Animal Crossing has long been the clear leader in life simulations, thus it remains to be seen whether Dreamlight Valley will be able to leave an imprint even remotely as significant. Even the most ardent fans of the game will concede that Animal Crossing has one significant flaw: many of the game’s tasks can be extremely time-consuming and inefficient for no discernible reason. For instance, moving homes and other structures can require days of labor and cost a lot of money, and it must be done one thing at a time with unnecessary animations and conversation. This is before taking into account how frustrating it is to constantly replace faulty tools.
It’s already a far more effective experience, even in its early access stage. You can create as many objects as you desire at once, and crafting is a very quick and simple process. Every building, plant, and item of furniture can also be moved at any moment and almost anywhere without incurring additional costs. There is no need to worry about your tools breaking because you can mine, fish, and dig as much as you like.
Food and farming serve a real purpose
The majority of the food in Animal Crossing is purely cosmetic, and players only occasionally need to eat a fruit to help them cut down big trees more effectively. For better or worse, Dreamlight Valley forces players to manage an energy bar by regularly consuming a variety of components or dishes, which significantly increases the importance of food in the game’s moment-to-moment experience. Maintaining your energy levels can be difficult despite the quantity of fruits to be picked throughout the town and beyond, at least until you have learned the art of cooking.
When mining, fishing, or excavating, energy runs out very rapidly, thus it’s not uncommon to spend a surprising amount of time opening up your inventory to eat some food. Yet, you may give yourself a tonne of extra energy and decrease your desire for food by preparing and consuming high-quality meals. As a result, the agricultural component of the game is crucial since without all the necessary components, you won’t be able to prepare those outstanding dishes. So if you like to produce crops, harvest them, and prepare meals, Dreamlight Valley has you covered.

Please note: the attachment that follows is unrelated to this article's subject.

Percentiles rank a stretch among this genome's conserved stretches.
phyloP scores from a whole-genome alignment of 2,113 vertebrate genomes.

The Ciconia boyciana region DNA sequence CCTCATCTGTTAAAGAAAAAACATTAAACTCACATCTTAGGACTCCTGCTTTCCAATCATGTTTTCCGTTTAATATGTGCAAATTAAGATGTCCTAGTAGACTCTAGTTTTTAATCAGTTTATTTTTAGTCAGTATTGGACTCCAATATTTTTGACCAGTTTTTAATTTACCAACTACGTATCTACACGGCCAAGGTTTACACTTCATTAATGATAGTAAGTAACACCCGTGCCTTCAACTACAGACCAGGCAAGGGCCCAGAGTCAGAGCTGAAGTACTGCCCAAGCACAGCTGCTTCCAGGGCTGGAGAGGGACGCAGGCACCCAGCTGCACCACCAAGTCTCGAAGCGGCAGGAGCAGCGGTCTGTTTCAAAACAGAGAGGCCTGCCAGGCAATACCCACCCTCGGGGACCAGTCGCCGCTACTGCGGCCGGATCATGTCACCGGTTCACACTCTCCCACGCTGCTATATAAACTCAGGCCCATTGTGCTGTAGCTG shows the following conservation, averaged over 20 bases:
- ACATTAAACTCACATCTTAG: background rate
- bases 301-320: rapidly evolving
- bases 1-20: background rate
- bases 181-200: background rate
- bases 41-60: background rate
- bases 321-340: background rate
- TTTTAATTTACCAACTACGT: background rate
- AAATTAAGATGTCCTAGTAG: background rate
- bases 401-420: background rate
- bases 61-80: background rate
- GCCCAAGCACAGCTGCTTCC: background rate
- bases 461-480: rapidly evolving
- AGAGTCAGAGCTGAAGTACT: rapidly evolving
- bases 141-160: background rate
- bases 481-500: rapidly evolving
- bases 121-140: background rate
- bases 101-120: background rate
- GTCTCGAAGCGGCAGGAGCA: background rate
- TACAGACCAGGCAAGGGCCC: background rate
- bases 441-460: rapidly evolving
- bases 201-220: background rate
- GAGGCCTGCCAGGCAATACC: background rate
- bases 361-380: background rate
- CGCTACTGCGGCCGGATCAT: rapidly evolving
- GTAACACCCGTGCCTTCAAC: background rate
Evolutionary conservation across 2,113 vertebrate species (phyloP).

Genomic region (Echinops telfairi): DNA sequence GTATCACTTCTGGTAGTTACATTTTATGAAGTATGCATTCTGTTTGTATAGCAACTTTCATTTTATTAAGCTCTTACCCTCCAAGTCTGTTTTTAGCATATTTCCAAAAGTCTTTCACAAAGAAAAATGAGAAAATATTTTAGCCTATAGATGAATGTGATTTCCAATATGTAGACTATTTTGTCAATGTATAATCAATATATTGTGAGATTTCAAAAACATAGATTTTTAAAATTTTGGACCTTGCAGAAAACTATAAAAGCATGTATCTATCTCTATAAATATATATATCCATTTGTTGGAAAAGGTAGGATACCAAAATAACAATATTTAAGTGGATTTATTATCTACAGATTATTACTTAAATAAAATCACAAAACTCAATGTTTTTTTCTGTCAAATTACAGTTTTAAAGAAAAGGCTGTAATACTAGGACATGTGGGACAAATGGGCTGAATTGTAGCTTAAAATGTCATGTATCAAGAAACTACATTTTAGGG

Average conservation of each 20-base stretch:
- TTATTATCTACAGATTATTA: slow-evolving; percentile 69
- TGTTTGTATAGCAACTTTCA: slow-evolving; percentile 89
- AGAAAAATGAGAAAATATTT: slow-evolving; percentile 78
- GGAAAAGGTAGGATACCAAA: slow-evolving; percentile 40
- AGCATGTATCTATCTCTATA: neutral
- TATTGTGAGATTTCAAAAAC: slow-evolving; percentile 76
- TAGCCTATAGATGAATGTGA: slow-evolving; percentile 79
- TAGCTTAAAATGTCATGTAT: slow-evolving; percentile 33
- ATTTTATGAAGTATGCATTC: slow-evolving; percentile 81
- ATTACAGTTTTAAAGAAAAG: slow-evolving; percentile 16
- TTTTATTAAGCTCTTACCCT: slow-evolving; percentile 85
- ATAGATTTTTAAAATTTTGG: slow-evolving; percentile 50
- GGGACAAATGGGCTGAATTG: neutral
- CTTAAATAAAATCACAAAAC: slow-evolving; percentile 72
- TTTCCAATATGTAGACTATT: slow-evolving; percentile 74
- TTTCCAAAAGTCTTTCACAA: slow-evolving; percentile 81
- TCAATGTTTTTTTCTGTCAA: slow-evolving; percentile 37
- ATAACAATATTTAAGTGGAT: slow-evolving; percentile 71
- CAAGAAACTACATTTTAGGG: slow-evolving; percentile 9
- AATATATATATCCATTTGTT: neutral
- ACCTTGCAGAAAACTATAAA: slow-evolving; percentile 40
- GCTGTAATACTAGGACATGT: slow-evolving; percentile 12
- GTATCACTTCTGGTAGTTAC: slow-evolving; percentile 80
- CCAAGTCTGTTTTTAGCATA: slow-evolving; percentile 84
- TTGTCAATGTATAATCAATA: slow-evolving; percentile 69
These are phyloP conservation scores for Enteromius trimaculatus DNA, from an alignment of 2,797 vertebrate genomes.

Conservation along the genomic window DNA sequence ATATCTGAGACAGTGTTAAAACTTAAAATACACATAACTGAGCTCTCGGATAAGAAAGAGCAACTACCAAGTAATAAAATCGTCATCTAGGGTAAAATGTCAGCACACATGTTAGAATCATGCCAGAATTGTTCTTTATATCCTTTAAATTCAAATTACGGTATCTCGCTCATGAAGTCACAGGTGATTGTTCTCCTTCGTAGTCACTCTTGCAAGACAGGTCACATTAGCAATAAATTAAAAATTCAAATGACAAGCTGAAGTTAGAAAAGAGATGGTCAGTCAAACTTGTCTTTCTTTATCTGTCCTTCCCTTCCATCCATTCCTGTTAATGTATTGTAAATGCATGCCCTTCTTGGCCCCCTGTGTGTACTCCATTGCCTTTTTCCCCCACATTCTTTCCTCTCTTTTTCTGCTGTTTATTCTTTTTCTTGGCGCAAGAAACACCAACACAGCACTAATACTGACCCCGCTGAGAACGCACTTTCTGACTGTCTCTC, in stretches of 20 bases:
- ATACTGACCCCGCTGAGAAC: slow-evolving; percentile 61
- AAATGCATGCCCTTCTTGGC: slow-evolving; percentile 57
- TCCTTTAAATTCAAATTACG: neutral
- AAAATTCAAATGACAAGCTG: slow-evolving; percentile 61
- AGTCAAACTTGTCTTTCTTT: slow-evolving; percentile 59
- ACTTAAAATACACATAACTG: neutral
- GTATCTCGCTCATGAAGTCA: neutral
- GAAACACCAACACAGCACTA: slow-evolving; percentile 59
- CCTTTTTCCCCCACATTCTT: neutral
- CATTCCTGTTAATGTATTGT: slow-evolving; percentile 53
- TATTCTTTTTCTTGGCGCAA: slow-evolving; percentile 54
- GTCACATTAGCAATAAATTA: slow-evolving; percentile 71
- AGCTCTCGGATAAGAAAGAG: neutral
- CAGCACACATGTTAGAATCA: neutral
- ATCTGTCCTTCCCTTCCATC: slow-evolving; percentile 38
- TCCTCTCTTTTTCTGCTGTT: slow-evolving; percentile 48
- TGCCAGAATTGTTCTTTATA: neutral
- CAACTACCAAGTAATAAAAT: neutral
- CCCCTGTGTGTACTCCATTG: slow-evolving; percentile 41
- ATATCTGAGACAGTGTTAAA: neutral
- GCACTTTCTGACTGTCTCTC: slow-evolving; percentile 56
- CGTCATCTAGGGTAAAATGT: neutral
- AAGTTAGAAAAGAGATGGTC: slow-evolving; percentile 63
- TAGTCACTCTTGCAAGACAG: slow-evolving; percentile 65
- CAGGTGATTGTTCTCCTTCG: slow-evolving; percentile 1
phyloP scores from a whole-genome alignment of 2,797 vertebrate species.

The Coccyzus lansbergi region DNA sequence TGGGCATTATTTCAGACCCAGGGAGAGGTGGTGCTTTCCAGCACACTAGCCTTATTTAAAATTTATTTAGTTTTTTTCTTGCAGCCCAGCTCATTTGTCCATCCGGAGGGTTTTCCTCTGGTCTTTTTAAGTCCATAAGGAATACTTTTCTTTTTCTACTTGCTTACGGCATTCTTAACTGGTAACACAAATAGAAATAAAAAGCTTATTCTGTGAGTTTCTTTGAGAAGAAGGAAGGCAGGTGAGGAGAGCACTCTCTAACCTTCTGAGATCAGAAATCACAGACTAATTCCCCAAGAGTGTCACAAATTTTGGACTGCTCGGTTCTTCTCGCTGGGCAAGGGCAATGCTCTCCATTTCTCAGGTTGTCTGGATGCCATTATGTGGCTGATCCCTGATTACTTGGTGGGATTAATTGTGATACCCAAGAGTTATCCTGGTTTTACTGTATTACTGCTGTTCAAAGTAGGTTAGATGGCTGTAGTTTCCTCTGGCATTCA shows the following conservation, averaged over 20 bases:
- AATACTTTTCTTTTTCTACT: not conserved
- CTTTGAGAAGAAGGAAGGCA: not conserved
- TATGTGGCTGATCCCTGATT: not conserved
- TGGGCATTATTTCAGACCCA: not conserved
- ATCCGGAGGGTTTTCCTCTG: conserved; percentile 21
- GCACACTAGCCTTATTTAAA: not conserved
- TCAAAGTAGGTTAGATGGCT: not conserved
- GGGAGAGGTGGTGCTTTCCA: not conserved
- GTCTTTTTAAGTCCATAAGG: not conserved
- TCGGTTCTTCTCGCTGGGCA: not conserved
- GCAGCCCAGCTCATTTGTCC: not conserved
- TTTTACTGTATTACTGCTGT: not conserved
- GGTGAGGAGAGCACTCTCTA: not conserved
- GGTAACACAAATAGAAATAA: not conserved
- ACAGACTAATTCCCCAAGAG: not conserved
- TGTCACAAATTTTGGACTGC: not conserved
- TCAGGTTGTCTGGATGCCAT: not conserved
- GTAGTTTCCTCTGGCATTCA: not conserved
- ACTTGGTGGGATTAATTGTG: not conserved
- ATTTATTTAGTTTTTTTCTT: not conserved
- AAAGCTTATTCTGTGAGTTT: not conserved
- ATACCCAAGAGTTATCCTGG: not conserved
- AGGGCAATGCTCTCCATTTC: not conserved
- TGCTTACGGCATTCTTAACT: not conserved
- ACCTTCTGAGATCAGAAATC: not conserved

It’s a free-to-play game
The fact that Dreamlight Valley is free-to-play, or at least it will be, is arguably the greatest and most significant distinction between it and Animal Crossing. Dreamlight Valley’s current early access period needs you to buy one of its Founders Packs in order to play right away unless you have Xbox Game Pass. But, it will be completely free to download and play on all platforms when it officially launches in 2023.
Dreamlight Valley is a free-to-play game with some monetization, although it doesn’t appear to be overly intrusive at this point. You can gain numerous Disney-themed trinkets and cosmetics through the timed battle pass system known as the Star Path, and a planned in-game store will provide comparable alternatives. Dreamlight Valley’s developer Gameloft has guaranteed that there won’t be any paywalls or pay-to-win stuff, thus the situation is favorable for people who wish to play for free.